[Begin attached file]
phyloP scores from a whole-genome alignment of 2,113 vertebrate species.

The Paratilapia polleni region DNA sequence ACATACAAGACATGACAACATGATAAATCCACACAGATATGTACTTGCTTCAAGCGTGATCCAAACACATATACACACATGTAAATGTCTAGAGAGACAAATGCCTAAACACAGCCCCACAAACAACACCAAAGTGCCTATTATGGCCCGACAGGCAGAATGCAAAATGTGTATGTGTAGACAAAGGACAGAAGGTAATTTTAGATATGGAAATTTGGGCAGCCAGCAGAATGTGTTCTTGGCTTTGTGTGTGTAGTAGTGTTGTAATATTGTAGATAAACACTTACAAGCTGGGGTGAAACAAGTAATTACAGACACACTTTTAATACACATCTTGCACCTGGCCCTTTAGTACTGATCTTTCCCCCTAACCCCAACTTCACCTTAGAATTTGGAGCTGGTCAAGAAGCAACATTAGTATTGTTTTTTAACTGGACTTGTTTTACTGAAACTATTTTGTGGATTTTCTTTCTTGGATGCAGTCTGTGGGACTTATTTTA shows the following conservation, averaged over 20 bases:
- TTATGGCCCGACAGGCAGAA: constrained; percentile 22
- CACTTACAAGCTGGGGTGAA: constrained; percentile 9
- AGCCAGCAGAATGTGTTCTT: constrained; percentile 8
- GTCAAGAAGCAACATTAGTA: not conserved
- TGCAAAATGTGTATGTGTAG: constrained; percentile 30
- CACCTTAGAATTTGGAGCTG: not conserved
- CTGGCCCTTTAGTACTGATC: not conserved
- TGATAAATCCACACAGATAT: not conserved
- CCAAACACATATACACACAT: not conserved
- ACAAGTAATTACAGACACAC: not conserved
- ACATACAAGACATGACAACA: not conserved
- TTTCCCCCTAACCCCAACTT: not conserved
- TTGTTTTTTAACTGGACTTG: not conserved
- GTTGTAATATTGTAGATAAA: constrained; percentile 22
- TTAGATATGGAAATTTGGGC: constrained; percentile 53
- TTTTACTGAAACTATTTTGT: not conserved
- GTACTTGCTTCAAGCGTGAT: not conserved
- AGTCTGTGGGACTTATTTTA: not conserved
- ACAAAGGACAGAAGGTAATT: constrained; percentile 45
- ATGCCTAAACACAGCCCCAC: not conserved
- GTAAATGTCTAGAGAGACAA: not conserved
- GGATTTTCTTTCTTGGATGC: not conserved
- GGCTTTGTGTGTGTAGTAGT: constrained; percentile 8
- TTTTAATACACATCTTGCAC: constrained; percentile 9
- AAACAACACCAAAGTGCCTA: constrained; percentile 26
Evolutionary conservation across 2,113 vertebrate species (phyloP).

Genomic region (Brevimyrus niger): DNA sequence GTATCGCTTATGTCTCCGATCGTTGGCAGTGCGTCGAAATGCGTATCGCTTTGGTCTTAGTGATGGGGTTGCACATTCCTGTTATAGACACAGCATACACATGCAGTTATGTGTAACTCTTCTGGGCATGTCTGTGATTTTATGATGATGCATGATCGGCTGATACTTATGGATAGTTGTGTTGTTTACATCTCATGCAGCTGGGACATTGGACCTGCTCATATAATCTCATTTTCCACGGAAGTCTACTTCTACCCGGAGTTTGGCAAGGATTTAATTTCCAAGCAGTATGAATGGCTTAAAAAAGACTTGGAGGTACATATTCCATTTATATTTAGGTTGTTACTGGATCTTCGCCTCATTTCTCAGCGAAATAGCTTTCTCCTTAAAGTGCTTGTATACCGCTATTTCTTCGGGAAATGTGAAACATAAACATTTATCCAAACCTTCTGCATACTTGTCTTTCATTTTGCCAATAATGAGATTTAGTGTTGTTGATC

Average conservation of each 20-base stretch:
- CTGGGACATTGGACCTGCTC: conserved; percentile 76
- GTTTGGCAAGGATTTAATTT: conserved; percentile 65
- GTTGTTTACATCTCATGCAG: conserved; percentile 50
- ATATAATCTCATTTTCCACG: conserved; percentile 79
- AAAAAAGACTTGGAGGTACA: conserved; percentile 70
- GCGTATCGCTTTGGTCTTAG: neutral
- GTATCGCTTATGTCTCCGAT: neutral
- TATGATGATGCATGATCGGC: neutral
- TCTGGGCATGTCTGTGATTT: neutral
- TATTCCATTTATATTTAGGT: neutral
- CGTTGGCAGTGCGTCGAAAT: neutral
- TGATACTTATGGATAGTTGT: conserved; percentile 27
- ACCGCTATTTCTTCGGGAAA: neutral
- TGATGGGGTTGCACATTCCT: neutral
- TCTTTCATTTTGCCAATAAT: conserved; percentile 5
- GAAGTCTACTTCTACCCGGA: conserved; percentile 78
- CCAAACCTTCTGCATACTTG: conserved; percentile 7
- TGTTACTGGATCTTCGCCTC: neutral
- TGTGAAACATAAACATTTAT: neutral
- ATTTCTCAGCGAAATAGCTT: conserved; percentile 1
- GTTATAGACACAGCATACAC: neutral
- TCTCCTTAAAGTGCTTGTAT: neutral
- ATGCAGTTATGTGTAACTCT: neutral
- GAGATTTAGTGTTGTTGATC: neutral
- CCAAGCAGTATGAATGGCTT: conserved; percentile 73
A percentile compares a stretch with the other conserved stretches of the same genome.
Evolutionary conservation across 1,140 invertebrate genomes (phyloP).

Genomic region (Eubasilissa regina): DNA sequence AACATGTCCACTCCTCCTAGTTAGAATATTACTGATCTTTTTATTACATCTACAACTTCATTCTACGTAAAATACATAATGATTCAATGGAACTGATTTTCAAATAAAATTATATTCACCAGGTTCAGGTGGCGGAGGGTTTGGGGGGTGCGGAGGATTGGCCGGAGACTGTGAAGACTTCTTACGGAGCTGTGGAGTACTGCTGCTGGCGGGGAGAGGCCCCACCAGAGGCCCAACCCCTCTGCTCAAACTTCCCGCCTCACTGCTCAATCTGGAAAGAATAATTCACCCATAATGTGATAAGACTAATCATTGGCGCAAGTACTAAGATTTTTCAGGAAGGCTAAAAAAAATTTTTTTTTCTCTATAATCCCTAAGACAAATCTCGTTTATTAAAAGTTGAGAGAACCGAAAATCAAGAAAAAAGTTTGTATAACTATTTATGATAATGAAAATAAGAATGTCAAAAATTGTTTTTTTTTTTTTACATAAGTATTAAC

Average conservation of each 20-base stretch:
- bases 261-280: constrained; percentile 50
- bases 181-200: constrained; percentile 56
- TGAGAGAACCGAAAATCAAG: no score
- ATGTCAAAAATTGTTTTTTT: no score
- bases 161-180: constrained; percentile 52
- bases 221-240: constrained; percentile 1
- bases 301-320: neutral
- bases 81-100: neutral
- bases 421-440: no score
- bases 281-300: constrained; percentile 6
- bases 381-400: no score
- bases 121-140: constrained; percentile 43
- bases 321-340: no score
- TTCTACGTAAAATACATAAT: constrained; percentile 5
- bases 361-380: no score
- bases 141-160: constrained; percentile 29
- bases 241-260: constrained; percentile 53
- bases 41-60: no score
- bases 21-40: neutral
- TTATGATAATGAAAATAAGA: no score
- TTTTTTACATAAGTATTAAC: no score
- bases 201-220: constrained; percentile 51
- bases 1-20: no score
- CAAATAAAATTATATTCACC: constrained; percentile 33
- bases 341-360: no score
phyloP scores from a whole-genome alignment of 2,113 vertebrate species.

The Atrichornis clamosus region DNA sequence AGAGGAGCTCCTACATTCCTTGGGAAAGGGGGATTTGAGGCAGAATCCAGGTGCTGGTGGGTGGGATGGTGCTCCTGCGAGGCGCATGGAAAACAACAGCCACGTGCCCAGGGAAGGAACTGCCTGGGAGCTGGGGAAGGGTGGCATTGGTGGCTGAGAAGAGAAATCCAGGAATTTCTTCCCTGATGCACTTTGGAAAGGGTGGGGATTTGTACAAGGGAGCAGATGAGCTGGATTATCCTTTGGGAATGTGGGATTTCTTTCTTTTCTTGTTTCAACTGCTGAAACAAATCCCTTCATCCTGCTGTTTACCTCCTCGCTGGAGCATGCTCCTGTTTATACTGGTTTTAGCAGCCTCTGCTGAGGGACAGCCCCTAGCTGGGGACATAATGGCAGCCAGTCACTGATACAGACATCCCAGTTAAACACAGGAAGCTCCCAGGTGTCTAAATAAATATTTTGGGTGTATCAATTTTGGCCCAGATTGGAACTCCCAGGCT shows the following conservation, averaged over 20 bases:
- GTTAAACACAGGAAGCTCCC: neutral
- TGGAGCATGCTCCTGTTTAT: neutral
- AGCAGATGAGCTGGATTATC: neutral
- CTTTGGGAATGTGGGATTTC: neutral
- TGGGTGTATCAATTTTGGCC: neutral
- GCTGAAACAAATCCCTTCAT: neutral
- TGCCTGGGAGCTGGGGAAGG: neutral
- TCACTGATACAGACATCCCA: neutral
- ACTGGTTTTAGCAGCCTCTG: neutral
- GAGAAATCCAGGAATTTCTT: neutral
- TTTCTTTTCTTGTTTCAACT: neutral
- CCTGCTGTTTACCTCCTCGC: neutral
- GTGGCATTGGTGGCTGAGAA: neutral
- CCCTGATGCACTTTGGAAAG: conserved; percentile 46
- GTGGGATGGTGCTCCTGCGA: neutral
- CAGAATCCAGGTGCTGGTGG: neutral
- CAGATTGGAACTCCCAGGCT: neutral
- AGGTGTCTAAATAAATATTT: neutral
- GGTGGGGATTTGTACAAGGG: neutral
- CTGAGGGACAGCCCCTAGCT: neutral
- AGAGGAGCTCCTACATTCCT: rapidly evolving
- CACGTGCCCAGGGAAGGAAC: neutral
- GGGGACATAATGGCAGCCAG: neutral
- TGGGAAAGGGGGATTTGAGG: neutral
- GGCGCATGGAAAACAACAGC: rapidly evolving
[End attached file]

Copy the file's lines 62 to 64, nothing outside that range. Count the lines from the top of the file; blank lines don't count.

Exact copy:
- TGAGAGAACCGAAAATCAAG: no score
- ATGTCAAAAATTGTTTTTTT: no score
- bases 161-180: constrained; percentile 52